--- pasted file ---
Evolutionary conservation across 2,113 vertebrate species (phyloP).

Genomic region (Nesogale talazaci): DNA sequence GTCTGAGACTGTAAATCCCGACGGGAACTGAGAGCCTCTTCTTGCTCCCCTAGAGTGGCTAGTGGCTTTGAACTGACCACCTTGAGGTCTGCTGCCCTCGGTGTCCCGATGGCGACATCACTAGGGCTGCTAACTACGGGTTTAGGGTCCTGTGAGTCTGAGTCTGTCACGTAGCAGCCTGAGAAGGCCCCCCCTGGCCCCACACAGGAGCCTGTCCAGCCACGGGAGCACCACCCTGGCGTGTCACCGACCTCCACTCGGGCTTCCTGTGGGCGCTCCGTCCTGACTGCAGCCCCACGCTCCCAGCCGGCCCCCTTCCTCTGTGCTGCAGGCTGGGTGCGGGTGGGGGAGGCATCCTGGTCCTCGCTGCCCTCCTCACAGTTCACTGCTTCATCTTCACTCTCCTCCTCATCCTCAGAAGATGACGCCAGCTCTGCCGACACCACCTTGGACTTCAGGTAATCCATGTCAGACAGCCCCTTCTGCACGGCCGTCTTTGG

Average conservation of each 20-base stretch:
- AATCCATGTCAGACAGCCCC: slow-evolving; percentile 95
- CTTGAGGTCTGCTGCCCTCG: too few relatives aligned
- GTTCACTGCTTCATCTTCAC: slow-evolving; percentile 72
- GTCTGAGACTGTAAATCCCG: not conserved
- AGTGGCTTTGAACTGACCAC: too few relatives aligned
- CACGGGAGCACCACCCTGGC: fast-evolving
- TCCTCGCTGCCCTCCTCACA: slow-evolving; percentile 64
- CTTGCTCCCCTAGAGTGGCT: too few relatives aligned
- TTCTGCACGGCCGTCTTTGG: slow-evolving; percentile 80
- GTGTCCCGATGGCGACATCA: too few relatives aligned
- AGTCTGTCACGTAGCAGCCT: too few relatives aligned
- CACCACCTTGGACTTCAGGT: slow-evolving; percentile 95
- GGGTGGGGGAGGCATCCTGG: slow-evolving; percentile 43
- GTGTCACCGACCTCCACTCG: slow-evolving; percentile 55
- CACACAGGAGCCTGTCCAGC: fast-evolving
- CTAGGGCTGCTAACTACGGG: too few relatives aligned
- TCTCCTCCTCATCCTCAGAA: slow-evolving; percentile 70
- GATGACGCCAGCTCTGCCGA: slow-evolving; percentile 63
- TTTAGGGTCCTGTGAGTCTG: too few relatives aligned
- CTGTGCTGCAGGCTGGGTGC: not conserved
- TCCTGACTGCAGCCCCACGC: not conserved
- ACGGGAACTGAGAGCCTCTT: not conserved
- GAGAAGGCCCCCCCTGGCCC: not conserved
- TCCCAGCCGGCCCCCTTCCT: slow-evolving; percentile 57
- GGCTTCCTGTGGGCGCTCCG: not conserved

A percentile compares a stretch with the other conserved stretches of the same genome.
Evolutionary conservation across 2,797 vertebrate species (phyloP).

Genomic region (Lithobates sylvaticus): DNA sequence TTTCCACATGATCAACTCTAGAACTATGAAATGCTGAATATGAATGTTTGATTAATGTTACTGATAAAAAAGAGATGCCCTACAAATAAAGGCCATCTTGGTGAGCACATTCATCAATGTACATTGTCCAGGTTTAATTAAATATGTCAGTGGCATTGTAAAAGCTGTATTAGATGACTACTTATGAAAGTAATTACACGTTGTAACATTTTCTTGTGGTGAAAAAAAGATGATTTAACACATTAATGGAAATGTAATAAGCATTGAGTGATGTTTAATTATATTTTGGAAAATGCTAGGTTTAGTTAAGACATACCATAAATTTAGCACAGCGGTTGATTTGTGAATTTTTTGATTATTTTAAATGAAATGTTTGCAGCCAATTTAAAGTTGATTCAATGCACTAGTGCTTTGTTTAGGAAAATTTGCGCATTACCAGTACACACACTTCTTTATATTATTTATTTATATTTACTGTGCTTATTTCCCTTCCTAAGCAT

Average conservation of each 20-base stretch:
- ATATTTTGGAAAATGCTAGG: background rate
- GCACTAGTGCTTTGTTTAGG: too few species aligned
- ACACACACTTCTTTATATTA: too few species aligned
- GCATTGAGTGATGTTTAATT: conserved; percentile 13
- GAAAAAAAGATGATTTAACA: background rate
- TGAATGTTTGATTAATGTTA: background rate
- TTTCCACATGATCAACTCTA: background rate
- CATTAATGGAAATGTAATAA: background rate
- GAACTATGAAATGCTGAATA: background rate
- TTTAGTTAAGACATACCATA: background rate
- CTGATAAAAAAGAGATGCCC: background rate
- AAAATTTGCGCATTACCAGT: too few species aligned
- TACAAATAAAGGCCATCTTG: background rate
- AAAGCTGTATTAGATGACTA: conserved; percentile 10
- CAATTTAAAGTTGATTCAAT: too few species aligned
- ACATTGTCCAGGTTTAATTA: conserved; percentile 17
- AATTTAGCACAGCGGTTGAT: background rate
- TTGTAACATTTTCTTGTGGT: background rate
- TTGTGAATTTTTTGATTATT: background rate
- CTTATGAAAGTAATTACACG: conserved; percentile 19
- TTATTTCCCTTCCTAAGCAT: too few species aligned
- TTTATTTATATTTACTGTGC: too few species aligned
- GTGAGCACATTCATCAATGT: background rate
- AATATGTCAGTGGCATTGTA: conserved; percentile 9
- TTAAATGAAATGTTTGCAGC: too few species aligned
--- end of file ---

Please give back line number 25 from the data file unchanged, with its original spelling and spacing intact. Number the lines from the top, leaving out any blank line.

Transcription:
- ACGGGAACTGAGAGCCTCTT: not conserved